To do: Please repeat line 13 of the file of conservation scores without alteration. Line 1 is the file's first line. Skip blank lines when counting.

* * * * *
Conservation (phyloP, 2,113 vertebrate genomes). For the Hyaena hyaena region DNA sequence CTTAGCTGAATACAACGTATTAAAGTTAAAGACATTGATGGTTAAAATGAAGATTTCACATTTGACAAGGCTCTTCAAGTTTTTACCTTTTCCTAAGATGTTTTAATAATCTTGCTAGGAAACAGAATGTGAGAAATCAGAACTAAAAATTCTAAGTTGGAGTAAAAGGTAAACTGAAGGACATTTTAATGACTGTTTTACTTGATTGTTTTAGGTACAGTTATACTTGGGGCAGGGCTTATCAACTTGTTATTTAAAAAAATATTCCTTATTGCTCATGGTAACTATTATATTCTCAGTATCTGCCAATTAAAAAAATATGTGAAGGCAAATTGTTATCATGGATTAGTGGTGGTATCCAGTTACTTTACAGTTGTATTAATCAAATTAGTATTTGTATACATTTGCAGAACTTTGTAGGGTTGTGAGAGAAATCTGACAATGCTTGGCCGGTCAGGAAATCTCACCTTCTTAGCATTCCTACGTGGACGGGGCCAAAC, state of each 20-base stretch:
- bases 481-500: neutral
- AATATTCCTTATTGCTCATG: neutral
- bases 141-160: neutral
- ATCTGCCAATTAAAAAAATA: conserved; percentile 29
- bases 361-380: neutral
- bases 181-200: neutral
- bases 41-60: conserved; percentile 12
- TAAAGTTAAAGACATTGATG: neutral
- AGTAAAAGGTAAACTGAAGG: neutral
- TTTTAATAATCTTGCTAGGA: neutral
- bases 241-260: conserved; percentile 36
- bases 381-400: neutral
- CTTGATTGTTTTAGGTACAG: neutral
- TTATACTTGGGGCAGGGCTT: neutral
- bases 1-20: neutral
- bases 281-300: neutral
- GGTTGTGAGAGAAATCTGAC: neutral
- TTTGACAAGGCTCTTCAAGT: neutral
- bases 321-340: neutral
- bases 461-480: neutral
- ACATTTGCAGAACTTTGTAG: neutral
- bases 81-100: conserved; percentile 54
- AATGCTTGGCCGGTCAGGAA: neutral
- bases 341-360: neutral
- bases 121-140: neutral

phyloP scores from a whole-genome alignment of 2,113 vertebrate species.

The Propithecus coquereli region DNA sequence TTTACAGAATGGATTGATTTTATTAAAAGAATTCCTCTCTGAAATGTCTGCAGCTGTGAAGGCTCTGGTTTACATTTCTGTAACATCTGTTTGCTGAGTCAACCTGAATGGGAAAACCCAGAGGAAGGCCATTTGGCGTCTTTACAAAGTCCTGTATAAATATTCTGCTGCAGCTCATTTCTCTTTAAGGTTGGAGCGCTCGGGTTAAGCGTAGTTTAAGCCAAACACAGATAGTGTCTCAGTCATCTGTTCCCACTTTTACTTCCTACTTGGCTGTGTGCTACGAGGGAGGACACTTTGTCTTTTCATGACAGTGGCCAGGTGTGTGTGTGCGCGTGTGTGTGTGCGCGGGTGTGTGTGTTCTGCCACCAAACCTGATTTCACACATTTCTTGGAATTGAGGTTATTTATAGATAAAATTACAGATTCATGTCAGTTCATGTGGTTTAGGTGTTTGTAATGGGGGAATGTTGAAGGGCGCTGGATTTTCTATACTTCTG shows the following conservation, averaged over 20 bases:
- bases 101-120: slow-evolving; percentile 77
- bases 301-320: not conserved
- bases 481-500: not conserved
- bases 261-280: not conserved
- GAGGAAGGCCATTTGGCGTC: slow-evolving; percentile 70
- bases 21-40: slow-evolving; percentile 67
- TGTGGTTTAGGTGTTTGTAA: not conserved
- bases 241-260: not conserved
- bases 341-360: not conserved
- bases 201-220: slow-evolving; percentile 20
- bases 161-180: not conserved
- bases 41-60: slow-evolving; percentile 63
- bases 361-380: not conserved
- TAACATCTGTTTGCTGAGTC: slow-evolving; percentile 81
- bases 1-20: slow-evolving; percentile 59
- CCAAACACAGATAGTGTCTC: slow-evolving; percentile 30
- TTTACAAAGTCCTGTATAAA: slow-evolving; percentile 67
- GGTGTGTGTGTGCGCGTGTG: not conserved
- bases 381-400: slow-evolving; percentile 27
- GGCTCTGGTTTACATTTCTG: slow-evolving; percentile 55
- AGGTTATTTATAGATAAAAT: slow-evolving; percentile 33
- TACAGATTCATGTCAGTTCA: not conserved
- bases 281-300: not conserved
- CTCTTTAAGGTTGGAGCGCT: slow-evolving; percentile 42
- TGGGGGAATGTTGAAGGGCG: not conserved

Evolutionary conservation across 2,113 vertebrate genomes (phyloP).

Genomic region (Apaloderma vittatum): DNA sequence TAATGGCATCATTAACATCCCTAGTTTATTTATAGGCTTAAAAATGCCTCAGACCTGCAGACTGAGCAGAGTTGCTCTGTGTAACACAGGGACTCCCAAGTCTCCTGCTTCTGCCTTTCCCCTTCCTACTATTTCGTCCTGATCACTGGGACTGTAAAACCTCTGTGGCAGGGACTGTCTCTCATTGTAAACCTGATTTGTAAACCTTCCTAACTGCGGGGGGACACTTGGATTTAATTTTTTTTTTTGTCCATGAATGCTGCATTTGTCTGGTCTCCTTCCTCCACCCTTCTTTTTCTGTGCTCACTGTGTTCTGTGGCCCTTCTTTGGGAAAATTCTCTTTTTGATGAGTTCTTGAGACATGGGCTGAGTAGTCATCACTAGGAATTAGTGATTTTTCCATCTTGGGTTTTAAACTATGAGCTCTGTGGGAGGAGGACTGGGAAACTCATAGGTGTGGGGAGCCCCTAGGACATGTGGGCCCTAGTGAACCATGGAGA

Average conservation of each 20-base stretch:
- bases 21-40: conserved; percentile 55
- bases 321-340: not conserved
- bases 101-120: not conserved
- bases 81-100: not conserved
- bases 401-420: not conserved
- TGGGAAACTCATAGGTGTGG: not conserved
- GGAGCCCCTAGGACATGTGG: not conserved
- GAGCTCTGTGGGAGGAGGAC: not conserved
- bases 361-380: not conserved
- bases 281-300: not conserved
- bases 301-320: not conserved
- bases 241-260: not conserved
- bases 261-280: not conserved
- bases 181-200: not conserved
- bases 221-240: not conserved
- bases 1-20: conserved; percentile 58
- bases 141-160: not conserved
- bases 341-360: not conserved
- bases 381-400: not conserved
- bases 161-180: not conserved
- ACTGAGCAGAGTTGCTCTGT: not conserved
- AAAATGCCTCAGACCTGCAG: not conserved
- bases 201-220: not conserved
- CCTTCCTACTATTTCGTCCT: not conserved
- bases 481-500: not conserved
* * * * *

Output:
- bases 381-400: neutral